You walk into a clothing store, but instead of racks of clothing in various sizes, there is only one piece of each product carefully displayed with holographic touchscreens next to each item that allow you to see the shirt, dress, jeans from all angles, in different colors and styles. With a few taps on the screen your selection will be made. Inside the dressing room, you open the wardrobe and your clothing is waiting for you, along with another screen where you can easily change sizes or colors. Again, the clothing you select appears in the closet like magic.
You are looking to redecorate. You make your furniture selections and enter an empty room with virtual reality glasses on that let you see how the pieces you selected work with one another. You can easily move the pieces around until you get just the right fit for the space you have to work with and even test different paint colors on the walls.
As you walk down the sidewalk, you pass an interactive window display that allows you to select fabric swatches and watch the clothing change or appear before you. You order and pay for it from the sidewalk and an associate delivers the items directly to you within minutes. You never step foot inside.
Are these scenarios the future of shopping?
They’re already happening.
Virtual and augmented reality have already hit the retail world as the newest way to create an unforgettable shopping experience for customers. Whether that means interactive window displays like Bloomingdale’s flagship store used for Father’s Day, or Lowe’s Holoroom, or Reformation turning shopping to a futuristic experience, the next major change in retail is already here.
In an interview with Forbes, CEO and Cofounder of Marxent Beck Besecker — the VR/AR tech company that created the Holoroom for Lowes — said, “VR and AR are happening – they're now technologies. Sitting around and waiting for someone else to get it right and then trying to duplicate the effort is going to be the retailer's temptation, but it's a mistake.”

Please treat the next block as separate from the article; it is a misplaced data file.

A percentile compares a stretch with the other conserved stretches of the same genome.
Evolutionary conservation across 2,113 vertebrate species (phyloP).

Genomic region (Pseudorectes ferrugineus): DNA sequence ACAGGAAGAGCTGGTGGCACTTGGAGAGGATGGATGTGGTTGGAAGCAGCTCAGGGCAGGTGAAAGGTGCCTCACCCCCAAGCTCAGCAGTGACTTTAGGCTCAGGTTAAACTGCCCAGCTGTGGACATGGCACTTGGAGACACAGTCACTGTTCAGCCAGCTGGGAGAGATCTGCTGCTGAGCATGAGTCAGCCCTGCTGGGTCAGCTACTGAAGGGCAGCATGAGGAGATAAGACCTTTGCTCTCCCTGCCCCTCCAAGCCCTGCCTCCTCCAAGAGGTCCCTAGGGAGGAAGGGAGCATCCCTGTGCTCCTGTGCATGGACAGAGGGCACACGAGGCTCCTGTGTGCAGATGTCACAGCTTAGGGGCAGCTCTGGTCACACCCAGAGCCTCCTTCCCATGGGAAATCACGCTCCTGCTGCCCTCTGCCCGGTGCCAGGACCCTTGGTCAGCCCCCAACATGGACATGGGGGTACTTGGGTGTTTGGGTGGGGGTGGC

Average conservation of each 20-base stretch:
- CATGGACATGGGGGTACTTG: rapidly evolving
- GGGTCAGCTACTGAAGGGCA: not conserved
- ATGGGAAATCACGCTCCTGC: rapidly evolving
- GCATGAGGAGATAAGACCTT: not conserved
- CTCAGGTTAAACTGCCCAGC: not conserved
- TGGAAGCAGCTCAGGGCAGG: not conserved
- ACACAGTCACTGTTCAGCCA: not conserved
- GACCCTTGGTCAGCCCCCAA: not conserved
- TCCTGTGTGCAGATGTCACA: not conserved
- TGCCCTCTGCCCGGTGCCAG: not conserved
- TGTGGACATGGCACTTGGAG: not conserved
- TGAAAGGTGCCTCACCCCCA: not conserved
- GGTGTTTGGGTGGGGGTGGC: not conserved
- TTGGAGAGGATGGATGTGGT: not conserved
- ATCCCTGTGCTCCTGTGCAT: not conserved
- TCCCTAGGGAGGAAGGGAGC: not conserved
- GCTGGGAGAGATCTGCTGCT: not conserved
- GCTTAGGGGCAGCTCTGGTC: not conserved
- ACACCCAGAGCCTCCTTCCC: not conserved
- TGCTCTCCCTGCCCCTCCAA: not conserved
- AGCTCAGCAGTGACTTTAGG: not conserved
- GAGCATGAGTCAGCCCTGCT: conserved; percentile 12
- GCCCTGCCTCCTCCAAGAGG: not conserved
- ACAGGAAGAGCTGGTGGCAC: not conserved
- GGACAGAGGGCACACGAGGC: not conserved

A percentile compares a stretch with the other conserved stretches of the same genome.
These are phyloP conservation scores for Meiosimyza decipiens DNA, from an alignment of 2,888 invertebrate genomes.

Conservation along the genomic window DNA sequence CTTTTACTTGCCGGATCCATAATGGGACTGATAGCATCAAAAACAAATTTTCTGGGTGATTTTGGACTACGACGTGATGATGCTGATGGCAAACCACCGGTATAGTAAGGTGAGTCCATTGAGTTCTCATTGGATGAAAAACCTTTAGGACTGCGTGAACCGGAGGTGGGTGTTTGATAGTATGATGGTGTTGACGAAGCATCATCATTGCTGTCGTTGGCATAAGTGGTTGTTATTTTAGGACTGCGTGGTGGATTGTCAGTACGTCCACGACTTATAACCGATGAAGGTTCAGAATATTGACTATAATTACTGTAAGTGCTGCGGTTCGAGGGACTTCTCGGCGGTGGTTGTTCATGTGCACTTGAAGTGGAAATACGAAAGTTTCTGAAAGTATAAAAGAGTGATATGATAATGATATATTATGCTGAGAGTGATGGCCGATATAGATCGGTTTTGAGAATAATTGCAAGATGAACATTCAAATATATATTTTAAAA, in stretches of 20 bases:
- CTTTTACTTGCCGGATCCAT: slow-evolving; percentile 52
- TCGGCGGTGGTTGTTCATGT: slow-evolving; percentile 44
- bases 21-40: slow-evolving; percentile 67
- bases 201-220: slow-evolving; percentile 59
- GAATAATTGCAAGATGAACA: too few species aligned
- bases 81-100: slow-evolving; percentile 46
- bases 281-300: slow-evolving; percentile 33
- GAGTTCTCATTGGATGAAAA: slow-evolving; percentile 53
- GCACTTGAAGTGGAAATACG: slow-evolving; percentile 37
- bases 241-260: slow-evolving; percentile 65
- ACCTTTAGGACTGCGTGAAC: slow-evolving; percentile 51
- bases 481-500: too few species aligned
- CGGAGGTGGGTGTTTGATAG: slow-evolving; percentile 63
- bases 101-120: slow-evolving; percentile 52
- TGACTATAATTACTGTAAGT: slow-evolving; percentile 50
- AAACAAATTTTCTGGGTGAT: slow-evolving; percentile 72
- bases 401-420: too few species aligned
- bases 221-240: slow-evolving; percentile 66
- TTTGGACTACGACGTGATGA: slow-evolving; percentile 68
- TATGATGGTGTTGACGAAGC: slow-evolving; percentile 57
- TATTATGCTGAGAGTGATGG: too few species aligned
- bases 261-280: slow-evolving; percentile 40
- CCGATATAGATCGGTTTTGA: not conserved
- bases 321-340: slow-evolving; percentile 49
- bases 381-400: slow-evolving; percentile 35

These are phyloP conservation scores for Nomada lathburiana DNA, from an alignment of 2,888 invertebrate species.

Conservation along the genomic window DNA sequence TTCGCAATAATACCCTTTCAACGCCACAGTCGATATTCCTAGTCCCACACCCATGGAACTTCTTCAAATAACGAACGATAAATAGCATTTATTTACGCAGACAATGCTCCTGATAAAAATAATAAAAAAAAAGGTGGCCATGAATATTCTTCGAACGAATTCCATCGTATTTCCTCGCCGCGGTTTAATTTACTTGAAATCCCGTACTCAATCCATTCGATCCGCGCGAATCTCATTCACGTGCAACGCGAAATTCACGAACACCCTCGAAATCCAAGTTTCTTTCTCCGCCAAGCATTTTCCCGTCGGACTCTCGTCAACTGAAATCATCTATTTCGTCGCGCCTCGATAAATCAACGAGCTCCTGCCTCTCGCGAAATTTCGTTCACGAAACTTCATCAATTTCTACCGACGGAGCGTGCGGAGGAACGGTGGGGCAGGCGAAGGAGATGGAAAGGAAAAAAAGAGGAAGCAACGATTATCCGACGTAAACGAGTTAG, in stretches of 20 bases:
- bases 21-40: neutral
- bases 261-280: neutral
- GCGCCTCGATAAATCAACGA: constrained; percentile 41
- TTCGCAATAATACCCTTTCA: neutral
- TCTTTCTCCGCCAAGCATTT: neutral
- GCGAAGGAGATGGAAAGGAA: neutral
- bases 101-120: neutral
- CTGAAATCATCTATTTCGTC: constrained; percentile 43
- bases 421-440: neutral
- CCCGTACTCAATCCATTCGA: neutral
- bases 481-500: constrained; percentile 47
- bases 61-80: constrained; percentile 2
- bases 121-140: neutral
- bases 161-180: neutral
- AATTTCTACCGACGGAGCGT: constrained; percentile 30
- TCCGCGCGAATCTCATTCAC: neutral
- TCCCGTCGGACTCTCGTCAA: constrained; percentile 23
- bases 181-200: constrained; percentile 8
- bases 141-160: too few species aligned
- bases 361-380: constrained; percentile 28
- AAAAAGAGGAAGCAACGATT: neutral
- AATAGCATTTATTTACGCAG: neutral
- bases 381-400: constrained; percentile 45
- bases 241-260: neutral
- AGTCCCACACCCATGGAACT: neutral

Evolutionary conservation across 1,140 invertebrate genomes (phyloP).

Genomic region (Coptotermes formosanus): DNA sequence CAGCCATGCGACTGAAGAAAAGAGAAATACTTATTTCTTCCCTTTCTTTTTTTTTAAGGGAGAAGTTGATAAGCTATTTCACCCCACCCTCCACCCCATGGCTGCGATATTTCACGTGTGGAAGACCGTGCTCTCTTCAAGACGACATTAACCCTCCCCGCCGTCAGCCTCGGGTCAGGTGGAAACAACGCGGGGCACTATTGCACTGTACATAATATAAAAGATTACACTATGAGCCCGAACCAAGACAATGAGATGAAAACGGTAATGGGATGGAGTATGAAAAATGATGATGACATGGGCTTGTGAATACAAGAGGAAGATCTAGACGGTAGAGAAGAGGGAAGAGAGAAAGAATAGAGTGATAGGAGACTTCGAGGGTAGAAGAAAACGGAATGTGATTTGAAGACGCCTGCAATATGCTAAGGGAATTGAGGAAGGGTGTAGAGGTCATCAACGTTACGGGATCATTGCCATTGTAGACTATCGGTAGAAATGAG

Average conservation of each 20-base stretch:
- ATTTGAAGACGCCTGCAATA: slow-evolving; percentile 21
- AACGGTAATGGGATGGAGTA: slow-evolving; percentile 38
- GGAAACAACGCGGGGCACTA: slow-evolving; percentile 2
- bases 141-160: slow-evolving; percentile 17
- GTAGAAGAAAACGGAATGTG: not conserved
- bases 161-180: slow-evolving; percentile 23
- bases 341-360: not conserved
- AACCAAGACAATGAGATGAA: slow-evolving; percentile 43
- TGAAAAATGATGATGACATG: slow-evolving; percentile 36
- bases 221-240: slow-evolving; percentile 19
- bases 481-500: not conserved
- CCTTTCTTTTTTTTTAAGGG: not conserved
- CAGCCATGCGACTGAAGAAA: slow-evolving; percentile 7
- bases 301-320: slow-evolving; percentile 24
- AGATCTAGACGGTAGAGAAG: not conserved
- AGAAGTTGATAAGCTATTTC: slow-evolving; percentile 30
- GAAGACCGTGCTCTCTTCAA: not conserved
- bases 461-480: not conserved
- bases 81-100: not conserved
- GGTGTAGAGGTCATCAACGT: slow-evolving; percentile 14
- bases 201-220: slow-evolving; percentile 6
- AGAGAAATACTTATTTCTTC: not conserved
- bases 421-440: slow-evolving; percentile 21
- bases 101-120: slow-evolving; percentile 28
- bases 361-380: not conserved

Amazon Go with its no checkout experience is just the beginning of what’s possible moving forward in retail. The traditional boundaries of retail are fading away and expanding beyond the walls of the store. Using mobile POS, beacons, geofencing and data analysis, stores have already begun to explore ways their reach can extend beyond the store — but what’s next? Some are looking toward artificial intelligence to help deliver the enriched shopping experience consumers are looking for.
Customer service is one of the main areas businesses are focused on improving with AI. Increasing customer service costs, coupled with the statistic that 82% of consumers stopped doing business with a company after just one bad customer experience, means stores are feeling the pressure to provide customers with an overall better shopping experience.
How do they plan to do that?
A survey of 100 retailers by Linc found:
- 87% will increase their use of AI in the next 24 months
- 68% will use AI for customer service requests
- 52% will use AI to track packages
- 5% will use AI for product suggestions
- 42% want AI to handle returns and exchanges in the next 2 years
Virtual and augmented reality technology are still being developed, but that hasn’t stopped many businesses from finding ways to incorporate one or both into their stores as they look for new ways to bring foot traffic and stay relevant in consumers’ minds. The rapid succession of changes going through the retail industry means stores need to start planning for the future now.